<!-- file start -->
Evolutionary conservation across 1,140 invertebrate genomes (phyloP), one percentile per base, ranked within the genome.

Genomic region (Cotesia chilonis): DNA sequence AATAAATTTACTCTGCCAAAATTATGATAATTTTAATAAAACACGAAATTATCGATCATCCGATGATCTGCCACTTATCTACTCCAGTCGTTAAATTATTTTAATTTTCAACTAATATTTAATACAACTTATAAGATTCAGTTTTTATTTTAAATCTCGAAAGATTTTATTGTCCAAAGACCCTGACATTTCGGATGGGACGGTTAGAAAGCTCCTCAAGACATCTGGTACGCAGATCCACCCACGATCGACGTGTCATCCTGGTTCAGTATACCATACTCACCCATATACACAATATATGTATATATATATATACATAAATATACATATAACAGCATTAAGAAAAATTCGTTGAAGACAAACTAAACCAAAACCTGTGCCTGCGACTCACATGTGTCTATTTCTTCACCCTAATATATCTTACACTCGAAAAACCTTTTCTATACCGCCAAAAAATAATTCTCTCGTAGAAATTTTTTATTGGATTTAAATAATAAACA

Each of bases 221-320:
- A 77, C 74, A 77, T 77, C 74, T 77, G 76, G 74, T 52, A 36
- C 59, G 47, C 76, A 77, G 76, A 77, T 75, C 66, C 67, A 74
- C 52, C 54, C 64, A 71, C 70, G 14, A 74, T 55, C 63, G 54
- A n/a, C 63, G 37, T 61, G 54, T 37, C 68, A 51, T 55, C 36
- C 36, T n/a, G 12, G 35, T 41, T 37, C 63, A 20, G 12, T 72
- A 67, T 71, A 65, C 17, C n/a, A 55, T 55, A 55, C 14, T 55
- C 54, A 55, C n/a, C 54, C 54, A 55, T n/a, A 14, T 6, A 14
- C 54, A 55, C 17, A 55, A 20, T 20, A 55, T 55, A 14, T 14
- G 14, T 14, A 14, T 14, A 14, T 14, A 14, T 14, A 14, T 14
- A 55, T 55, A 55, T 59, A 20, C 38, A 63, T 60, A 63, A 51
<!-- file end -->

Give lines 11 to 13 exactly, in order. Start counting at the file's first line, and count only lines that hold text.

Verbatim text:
- C 54, A 55, C 17, A 55, A 20, T 20, A 55, T 55, A 14, T 14
- G 14, T 14, A 14, T 14, A 14, T 14, A 14, T 14, A 14, T 14
- A 55, T 55, A 55, T 59, A 20, C 38, A 63, T 60, A 63, A 51